New life may be granted to Bennerley Viaduct as a public consultation is planned to ask residents what they would like to see happen to this historic piece of engineering.
The Sustrans charity for promoting sustainable transport hopes to engage with the public about conserving the viaduct, which was originally used by the Great Northern Railway.
It is set to be conserved and incorporate a new cycle path if funding can be found.
Anyone willing to attend the 10am consultation on Saturday, January 31 at Ilkeston Football Club, New Manor Ground can expect free tea, coffee and cake, activities for children and a chance to share knowledge of the 1,400-foot-long iconic structure.
Bill Tomson, network development officer of Sustrans East Midlands said: “The purpose of this event is to see what people think of our proposals and see how much support there is.
“It’s a grade-II* listed structure with a lot of heritage so my main focus is to conserve it and look after it, and keeping it in use is vital.”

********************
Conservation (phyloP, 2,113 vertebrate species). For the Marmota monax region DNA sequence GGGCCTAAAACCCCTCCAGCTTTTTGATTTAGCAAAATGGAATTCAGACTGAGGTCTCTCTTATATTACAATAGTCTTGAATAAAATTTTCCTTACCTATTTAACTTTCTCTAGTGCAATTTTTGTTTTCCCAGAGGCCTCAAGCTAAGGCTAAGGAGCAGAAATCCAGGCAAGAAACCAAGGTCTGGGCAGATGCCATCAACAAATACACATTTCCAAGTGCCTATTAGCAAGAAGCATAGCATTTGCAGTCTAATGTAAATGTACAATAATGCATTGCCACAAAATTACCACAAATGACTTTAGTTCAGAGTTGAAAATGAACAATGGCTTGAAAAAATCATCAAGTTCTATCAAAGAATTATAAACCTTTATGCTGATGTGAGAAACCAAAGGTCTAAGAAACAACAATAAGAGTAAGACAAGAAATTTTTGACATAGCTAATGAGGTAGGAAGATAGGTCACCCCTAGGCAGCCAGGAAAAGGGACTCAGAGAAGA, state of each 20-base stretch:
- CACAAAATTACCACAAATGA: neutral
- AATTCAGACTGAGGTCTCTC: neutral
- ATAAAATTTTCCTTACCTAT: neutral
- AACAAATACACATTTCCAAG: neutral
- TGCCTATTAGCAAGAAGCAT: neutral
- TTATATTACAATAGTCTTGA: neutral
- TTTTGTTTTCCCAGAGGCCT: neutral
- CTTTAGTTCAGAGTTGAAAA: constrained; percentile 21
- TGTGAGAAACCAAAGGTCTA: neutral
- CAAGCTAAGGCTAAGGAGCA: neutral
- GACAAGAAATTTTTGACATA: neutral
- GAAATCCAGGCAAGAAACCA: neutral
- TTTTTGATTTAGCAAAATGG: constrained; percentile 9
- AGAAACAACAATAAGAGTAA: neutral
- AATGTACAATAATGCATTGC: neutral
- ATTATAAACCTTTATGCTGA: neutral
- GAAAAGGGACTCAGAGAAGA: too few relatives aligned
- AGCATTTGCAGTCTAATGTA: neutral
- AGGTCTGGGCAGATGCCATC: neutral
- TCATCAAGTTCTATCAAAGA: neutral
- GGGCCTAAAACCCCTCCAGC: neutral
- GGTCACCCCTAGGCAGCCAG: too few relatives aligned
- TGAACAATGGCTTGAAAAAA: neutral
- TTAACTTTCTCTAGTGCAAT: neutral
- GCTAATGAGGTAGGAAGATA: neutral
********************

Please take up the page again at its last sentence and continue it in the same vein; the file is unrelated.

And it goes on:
Bennerley Viaduct was completed in 1877 and in operation until 1968.
It is one of only two wrought iron latticework viaducts left in the UK, the other is Meldon Viaduct in Devon, now also used for cycling.
It was modelled on designs by Gustav Eiffel.
Most viaducts then were brick, but weak ground underneath from years of coal mining meant it had to be a lighter iron.
It narrowly destruction in 1916 during a German zeppelin’s bombing raid on the area.
Mr Tomson added: “We would also love to hear people’s memories or any historical information they might have to help capture that history and keep it alive.”